Illustration by Allen Garns
Five days after my high school graduation, I enlisted in the military. Just before leaving for Vietnam, I had a distinct impression that my enlistment was the beginning of a spiritual journey.
Two hours after I arrived at my new unit, enemy rockets exploded in the camp. A mortar attack followed that night. It all seemed exciting until the second week, when several men died. Sobered, I started reflecting on the meaning of life.
I soon met a helicopter crew chief named Graig Stephens. One day the subject of religion came up. He told me he was a member of The Church of Jesus Christ of Latter-day Saints and asked if I wanted to know more. Although my parents were not members of the Church, they had taught me faith in Jesus Christ.
That evening in an empty bunker, Graig read me the first discussion. What stood out in my mind was not the logic of the discussion or the manner in which he presented it but rather the sincerity and humility of this young soldier.
In the next few days, Graig taught me the other discussions. After each discussion we would kneel in prayer. He always asked me to pray, but I couldn’t seem to do it. I remember becoming distraught over some principle of doctrine and decided I didn’t want to hear any more about the Church. Graig spent the next day looking for someone who could answer my questions.
At dusk he brought a helicopter pilot—a returned missionary—from another troop to see me. This brother answered my questions and testified that he knew the Church was true. Then he told me I was as ready for baptism as anyone he had ever seen. I couldn’t utter a word. When he finished speaking, I found myself thinking, “You know something, he’s right.”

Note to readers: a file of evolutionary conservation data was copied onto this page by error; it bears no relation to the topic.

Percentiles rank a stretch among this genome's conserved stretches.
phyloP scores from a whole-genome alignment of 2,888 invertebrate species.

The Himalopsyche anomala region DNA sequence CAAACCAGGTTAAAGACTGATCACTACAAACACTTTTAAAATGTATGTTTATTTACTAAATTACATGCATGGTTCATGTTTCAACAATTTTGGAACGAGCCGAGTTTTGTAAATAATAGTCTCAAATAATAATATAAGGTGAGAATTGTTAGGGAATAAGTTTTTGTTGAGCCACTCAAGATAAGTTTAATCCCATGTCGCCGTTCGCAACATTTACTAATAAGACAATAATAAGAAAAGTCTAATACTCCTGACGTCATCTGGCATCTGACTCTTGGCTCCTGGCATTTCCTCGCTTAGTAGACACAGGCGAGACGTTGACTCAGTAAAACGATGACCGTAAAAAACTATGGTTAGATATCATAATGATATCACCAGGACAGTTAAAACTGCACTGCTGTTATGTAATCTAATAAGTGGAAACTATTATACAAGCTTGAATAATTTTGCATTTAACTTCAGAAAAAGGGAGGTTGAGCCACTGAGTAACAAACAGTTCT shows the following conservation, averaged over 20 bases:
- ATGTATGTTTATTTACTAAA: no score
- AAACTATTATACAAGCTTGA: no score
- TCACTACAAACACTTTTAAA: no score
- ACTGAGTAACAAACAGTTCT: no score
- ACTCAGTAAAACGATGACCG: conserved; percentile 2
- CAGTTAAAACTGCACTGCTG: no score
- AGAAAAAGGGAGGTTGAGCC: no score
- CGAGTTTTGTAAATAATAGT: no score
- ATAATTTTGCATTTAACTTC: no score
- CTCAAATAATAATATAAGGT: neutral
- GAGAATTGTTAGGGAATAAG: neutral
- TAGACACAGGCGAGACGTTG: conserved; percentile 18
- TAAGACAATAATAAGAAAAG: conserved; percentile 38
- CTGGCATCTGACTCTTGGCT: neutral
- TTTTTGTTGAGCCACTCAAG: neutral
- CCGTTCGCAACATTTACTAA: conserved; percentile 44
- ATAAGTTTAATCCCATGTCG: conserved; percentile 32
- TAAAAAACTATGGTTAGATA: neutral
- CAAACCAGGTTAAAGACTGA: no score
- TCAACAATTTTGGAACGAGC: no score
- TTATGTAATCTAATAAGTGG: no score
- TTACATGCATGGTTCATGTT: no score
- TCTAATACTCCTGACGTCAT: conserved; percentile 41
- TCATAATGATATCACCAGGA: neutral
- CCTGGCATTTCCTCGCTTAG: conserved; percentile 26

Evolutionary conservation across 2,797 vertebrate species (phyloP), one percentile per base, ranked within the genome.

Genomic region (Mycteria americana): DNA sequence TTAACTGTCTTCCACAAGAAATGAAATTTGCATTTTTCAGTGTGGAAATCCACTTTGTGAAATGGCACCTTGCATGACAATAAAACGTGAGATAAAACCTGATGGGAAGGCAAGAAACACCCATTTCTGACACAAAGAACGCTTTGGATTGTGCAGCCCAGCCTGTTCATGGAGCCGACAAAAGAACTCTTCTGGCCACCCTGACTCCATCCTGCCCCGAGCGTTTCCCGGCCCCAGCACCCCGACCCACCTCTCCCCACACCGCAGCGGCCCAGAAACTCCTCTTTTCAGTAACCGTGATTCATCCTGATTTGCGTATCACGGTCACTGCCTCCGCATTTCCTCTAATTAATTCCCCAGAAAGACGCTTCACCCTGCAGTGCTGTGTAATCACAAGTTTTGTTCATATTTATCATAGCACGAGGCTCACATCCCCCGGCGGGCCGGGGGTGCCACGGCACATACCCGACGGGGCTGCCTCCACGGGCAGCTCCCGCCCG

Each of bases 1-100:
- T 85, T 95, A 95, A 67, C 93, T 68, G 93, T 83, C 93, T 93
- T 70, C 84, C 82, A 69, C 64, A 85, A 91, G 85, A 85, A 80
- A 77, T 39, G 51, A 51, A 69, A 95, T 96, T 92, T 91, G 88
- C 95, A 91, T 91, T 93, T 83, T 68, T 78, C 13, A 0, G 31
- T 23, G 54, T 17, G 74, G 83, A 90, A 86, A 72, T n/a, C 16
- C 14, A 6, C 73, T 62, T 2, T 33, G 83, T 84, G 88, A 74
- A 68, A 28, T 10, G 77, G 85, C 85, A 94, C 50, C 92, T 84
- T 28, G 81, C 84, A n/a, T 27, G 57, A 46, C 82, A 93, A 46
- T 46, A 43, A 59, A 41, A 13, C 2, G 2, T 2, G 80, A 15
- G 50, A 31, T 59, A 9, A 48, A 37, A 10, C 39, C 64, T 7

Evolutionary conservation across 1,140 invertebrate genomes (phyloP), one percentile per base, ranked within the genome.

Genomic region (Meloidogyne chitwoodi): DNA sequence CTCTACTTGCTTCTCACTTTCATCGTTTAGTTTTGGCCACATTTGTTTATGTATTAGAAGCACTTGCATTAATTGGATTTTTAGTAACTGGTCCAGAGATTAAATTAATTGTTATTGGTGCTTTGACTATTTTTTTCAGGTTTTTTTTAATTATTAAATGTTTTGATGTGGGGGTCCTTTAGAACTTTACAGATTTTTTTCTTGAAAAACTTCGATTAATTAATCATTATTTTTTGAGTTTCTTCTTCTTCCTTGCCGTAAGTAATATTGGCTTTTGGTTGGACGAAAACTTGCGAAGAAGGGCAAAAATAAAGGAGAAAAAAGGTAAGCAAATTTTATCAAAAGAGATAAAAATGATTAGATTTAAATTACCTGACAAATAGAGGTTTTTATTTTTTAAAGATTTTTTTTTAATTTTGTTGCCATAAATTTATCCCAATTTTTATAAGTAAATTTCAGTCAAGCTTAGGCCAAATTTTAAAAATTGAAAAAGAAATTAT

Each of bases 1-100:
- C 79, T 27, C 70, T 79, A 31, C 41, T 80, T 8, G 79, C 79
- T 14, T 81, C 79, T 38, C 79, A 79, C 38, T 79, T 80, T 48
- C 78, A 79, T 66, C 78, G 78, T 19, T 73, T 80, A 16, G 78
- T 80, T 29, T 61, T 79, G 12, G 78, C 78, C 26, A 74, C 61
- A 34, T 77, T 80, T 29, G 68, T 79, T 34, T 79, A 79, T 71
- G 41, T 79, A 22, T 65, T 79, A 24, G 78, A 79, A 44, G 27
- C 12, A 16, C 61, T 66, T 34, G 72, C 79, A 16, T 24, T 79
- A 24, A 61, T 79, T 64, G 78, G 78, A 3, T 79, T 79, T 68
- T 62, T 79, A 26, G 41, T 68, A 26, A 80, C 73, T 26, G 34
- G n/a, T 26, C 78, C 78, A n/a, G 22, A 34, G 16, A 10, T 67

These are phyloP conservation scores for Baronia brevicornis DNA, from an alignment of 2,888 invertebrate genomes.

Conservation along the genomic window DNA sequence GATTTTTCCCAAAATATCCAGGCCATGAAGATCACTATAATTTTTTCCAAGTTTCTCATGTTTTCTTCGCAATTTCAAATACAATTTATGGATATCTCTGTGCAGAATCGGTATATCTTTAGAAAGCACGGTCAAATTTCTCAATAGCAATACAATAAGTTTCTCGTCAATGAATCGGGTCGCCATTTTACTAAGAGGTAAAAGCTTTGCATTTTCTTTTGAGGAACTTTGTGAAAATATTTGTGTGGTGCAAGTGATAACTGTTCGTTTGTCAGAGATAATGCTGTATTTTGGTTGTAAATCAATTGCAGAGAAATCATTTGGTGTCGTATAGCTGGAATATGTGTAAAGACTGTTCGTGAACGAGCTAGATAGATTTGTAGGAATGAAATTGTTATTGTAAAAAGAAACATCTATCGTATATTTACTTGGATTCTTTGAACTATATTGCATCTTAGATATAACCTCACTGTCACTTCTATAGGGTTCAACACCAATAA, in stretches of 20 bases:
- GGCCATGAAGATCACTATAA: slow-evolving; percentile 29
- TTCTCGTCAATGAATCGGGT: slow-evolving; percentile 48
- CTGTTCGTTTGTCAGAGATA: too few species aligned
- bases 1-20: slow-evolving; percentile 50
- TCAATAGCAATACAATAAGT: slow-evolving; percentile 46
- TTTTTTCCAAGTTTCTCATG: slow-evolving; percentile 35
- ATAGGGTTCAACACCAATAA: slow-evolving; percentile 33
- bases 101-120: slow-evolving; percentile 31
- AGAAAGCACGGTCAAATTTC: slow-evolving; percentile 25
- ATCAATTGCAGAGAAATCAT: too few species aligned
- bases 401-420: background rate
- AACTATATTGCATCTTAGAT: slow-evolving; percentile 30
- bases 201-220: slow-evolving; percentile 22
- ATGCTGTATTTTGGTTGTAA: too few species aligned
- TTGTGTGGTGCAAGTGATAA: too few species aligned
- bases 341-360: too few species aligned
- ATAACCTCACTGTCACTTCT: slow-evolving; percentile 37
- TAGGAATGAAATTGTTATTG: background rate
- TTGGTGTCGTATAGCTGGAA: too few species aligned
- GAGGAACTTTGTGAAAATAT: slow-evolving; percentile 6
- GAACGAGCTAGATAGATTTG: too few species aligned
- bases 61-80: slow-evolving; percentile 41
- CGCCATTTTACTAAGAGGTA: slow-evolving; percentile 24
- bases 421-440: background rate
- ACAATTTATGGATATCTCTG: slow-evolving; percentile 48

A short while later, while sitting in my bunker reading the Book of Mormon, I decided to do as the scriptures direct and ask God if the Book of Mormon was true (see Moroni 10:4–5). Bowing my head, I took my request to the Lord. No sooner had I done so than I felt an undeniable feeling of warmth and peace such as I had never experienced. I knew that God had answered my prayer. I knew that the Book of Mormon was true. Knowing that the Book of Mormon was true, I knew that Joseph Smith had to be a prophet. Shortly thereafter, I was baptized in the Gulf of Tonkin.
As I came out of the waters of baptism, I had a feeling of being totally clean. Life had never been so sweet. It took traveling thousands of miles to a war zone, but I finally found the peace my soul had been seeking.